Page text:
One in 10 US Children Diagnosed with Eczema

Study shows demographic and geographic variability in prevalence, with higher rates among African Americans, city dwellers, and on the East Coast.

Study results published in the January 2011 issue of the Journal of Investigative Dermatology show that roughly one in 10 US children has received a diagnosis of eczema/atopic dermatitis in the past 12 months.

Describing atopic dermatitis (AD) as “a global public health concern considering its increasing prevalence and mounting financial costs to health systems,” the authors of “Eczema Prevalence in the United States: Data from the 2003 National Survey of Children's Health” used data from the National Survey of Children's Health (NSCH) to examine “the geographical distribution of [AD] and explored whether certain risk factors and associations previously reported in Europe and Asia were also present in the US population.”

According to the authors, analysis of the data revealed that 10.7% of US children under the age of 18 have eczema, with prevalence ranging “from 8.7% to 18.1% between states and districts.” The highest state prevalence values “were reported in many East Coast states, as well as in Utah, Idaho, and Nevada.” The lowest state prevalence values “were in the middle and southwestern parts of the country.”

The study also found that 30.7% of children with eczema also reported concurrent hay fever; 22.8% of children with a diagnosis of eczema reported concurrent asthma. Significant determinants of eczema prevalence included younger age, households reporting education levels greater than high school, and city/urban living. Black race was also significantly associated with a higher prevalence of eczema compared with White race. Other factors associated with higher prevalence of eczema included insurance status (children with health insurance had greater eczema prevalence than did those without), family structure (only children and children of single mothers had a higher prevalence), and child care (children who received child care outside of the home had a high prevalence).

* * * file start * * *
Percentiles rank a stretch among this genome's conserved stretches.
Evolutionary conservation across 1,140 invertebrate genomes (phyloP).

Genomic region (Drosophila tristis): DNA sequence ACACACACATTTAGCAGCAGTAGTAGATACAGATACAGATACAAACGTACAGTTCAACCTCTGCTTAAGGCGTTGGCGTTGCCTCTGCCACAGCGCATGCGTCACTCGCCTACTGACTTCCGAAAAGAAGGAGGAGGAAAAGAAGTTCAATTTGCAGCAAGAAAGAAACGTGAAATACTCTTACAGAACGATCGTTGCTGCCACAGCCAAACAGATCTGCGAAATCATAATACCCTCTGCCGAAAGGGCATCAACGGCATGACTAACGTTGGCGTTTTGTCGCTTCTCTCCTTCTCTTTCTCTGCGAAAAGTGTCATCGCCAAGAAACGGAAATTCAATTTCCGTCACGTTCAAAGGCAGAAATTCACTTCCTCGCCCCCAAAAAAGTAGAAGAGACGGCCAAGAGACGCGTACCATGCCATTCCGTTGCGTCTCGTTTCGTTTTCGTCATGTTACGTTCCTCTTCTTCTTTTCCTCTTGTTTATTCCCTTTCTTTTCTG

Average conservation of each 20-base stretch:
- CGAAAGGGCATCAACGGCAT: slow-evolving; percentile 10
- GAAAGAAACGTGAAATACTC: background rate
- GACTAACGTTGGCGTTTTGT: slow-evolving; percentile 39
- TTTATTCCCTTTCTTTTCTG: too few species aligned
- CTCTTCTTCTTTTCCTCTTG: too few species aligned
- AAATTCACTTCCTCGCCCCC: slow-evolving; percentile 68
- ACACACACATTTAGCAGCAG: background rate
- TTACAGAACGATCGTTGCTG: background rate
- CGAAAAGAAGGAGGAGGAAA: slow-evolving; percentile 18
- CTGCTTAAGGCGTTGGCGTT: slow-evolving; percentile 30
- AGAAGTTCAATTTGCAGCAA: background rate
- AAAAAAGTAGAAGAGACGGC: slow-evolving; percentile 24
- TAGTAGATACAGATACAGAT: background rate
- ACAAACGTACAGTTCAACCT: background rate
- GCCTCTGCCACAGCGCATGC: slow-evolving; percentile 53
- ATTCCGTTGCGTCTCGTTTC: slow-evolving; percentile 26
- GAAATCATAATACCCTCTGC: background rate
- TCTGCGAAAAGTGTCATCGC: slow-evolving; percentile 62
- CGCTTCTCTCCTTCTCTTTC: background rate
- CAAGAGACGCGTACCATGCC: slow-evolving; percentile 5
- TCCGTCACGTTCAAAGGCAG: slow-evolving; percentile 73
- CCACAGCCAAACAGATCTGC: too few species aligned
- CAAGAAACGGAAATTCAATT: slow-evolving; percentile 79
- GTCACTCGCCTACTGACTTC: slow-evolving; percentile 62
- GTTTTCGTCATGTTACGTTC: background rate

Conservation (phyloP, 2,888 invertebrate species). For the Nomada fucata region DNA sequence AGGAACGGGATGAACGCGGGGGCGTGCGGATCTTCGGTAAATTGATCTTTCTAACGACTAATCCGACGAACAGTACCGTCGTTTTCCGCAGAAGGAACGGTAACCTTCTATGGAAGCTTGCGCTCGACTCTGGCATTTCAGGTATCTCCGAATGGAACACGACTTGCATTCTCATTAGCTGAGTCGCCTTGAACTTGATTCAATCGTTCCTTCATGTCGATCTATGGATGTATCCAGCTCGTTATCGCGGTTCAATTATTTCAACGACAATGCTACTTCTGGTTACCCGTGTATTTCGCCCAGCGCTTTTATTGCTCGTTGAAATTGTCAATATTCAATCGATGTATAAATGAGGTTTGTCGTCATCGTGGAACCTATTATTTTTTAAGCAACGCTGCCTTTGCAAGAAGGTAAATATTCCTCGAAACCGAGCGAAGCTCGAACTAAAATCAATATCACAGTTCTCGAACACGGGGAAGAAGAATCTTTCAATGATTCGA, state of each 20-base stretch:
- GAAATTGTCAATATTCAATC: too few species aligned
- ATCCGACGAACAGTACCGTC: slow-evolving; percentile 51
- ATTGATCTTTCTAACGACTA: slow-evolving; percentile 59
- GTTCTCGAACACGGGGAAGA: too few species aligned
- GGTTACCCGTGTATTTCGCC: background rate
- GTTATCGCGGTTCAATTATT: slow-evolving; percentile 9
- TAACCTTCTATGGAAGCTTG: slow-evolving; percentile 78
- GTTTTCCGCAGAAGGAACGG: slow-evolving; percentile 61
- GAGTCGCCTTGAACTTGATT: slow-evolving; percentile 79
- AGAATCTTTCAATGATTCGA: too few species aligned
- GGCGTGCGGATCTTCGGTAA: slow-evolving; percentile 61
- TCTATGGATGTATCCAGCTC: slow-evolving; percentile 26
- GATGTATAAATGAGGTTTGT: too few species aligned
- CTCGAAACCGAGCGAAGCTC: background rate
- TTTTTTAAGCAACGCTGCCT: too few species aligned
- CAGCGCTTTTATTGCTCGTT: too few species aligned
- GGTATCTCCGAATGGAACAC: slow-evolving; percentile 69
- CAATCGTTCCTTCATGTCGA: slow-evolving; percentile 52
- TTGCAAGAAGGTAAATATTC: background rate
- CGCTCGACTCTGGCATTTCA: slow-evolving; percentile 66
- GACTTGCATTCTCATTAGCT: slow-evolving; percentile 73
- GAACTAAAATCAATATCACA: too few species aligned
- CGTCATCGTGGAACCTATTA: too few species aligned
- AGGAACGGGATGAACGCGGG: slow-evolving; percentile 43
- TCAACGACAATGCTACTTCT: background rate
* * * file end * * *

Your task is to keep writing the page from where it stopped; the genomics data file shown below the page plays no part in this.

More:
Discussing these results, the authors wrote that “Our large population-based study found the prevalence of AD in the United States to be ~10.7% with a significant variation between states and districts. Urban living and being of Black race were significantly associated with a higher prevalence of eczema after controlling for possible confounders. A general geographic trend toward higher disease prevalence in the East Coast states was also found.” They reported that these results “confirmed known demographic AD associations previously observed only in European populations, including the association of AD with higher education levels, higher household incomes, and smaller family sizes.” Associations not observed in this study included “a lack of association with smoking in the household, breast feeding, birth order, gender, or body mass index.”

Although these data revealed “significant geographic variability in disease prevalence within the United States with a higher prevalence in the East Coast states,” the authors were unsure of the cause of this variability, writing that it is likely “multifactorial.” They posit that “environmental factors, such as exposure to environmental pollution,” may account for the higher prevalence of AD among urban/city children. They also noted that a significant limitation of this study was that they “could not be certain whether geographic differences in disease prevalence reflected differences in access to medical care or dermatological specialty care.”